4. Know what you’ll need and where it is. You’ll need to eat between packing and unpacking. Make sure you have a plan for food, water, important documents, clothes and things you use on a daily basis. You’ll also want to know how you’re going to transport those items. Make sure you have cash to tip your movers, if you don’t know what other options there are. If you are planning on stopping on a cross country move, make sure you haven’t packed your map. you don’t want all that research and planning to go down the drain. And what if you need an umbrella or raincoat? You’ll want that packed with things going with you. Just in case.

Moving with a Pet?

Moving is hard enough. What about your pet? Sometimes moving can be just as hard for your them as it is for you. Here are some tips and things to think about while you are preparing your moving schedule:

Your Vet

  • Prior to moving day, make sure your pets are fitted with collars and ID tags with your name and current cell-phone number. Micro-chipping is also recommended and will serve as a backup if your pet loses its collar.
  • If your pet is prone to car sickness, make sure you visit your veterinarian a few weeks prior to your move to get any prescribed medications and feeding recommendations.
  • Ask your vet if they can recommend a new vet in your new area.
  • If your pet has a condition that may worsen through/after the move, ask your vet about proper treatment to ease the move and hold you until you find a new vet.
  • If your pets are almost due for shots, get them done first. It may take you a while to find a new vet and you will want updated shot records for boarding, travel, etc.
  • Get a sedative for your pet. If you are traveling long distances this will help your pet, unless they are traveling in the cargo area (http://www.wikihow.com/Minimize-Risk-to-a-Pet-in-the-Cargo-Area-of-an-Airplane).  The sedative will also help if your pet doesn’t travel well and is cage aggressive or could bite anyone, but will not knock them out. It just takes the edge off the transition. Make sure you understand proper handling and dosages.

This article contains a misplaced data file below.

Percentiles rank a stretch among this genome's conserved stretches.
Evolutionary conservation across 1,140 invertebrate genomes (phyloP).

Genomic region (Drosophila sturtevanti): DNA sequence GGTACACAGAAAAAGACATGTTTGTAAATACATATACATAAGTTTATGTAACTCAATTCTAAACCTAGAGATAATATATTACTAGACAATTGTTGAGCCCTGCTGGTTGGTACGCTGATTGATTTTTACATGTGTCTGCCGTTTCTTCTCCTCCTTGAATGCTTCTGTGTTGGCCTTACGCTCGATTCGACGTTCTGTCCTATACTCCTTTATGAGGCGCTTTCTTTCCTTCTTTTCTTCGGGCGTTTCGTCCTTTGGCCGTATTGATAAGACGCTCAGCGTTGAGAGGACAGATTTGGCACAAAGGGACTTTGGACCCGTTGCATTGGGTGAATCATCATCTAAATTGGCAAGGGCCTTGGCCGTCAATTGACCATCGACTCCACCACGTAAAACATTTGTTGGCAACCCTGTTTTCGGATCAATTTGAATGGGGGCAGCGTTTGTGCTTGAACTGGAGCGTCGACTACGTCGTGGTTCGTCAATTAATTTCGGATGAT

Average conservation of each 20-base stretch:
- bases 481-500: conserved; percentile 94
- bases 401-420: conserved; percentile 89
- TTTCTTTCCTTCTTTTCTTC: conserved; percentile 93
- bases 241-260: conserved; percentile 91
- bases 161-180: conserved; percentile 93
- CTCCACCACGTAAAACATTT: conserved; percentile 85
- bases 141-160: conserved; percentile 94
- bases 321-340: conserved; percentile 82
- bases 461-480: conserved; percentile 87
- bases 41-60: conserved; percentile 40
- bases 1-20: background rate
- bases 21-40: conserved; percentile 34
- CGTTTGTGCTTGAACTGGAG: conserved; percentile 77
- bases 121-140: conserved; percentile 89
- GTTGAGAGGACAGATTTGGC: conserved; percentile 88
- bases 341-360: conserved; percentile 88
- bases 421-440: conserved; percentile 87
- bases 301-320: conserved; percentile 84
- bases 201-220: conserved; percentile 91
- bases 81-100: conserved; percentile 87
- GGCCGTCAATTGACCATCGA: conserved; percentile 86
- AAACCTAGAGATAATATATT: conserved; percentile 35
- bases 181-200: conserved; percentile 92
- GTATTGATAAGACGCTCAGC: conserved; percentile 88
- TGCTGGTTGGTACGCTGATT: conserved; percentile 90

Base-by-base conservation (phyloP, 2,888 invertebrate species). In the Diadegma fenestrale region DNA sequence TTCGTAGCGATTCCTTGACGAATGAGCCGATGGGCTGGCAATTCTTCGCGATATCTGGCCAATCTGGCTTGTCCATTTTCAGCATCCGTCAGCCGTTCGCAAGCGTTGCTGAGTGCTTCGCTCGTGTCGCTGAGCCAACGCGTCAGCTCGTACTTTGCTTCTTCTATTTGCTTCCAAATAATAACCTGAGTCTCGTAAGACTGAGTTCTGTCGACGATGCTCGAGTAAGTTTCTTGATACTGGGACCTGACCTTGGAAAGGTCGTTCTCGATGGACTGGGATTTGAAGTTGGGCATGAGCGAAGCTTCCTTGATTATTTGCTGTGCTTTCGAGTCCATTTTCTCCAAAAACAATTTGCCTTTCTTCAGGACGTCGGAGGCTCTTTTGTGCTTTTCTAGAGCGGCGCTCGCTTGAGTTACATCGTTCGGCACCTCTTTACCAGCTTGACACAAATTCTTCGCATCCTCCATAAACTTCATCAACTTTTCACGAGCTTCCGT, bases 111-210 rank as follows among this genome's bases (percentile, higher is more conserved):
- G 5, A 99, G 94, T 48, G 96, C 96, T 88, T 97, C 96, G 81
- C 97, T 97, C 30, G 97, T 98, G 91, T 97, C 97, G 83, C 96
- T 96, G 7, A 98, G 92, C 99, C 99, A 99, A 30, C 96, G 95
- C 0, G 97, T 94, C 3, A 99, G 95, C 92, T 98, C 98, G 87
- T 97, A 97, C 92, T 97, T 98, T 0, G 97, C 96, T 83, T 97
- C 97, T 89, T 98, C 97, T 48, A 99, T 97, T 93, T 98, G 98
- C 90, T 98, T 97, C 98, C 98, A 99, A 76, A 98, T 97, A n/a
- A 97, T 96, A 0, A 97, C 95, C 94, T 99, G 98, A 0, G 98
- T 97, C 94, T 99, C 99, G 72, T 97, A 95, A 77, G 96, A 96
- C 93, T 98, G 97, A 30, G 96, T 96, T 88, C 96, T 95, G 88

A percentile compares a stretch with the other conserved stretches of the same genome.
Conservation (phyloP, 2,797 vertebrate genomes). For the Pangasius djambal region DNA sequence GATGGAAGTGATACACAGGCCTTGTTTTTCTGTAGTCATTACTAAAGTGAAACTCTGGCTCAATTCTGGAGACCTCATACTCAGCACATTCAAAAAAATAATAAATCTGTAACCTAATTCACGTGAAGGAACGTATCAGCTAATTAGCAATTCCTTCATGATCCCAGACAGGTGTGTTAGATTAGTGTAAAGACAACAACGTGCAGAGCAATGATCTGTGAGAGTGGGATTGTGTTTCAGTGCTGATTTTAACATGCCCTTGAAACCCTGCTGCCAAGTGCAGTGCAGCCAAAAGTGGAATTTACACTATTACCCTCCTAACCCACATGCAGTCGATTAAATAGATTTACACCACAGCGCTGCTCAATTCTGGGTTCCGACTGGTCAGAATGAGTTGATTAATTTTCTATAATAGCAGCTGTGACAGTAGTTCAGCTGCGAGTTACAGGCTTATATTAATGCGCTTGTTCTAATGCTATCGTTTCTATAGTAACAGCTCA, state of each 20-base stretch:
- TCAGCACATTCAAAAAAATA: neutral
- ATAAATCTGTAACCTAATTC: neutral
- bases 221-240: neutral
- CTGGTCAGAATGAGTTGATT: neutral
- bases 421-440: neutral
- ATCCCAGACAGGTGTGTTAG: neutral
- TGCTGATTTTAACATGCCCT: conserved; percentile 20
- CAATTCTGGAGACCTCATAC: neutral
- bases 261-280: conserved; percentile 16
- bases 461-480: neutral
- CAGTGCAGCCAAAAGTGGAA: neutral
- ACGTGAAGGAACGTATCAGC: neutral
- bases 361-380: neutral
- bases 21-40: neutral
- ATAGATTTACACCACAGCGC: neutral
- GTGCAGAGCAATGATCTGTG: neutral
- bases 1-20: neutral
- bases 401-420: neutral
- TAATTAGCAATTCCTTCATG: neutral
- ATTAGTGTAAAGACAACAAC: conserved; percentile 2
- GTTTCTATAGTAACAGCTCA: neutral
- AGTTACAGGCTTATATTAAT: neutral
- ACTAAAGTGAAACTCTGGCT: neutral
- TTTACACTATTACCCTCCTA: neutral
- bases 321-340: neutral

• Get copies of vet records and vaccination history and certificates. You might want extra copies. One for yourself, but also the vet and/or boarding. You never know what can happen while you are traveling. In the event of an emergency, you will want those records.
  • Get any needed medications or prescription foods before leaving. You will also want copies of the prescriptions for the new pharmacy.
  • Make sure you know the vaccination requirements in your new location. Your new home might have different requirements than the ones you’ve adhered to. Your new city or state might have different ordinances from the one you are leaving.
  • Make sure that the airline has any information they might need from your vet, if you are flying with your pet. Sometimes a health certificate can be needed 30 days prior to travel.

Your Travel

  • Always transport cats, small dogs and other small animals in a secure, well-ventilated pet carrier. Keep larger dogs leashed and under control at all times. The stress of a move can cause even the most obedient dog to run away in unfamiliar surroundings. NEVER transport any pet in an open truck bed, trunk of a car or storage area of a moving van.
  • For long-distance moves, make sure you give your pet potty breaks and fresh water whenever you stop for a break yourself. Make sure pets are leashed at all times during potty breaks.
  • For long-distance moves, be sure to identify pet-friendly hotels along your route and reserve rooms ahead of time. For a list of pet-friendly hotels, see www.petswelcome.com or www.pet-friendly-hotels.net. Make sure that you call the hotel, as hotels change policies without notice.
  • Make sure that your airline is pet friendly and there won’t be any problems with your flight. There might be documents that are needed before you book travel or arrive to board. You don’t want those complications at the last minute. You will also want to ask additional charges.
  • Ask about temperatures and spaces if you have animals that have certain requirements. Great Danes will require more space than Chihuahuas and Alaskan Malamutes might need climate conditions in the cargo area that other pets won’t. It’s always better to ask and know than to suffer the consequences. You will want to know the maximum carrier measurements.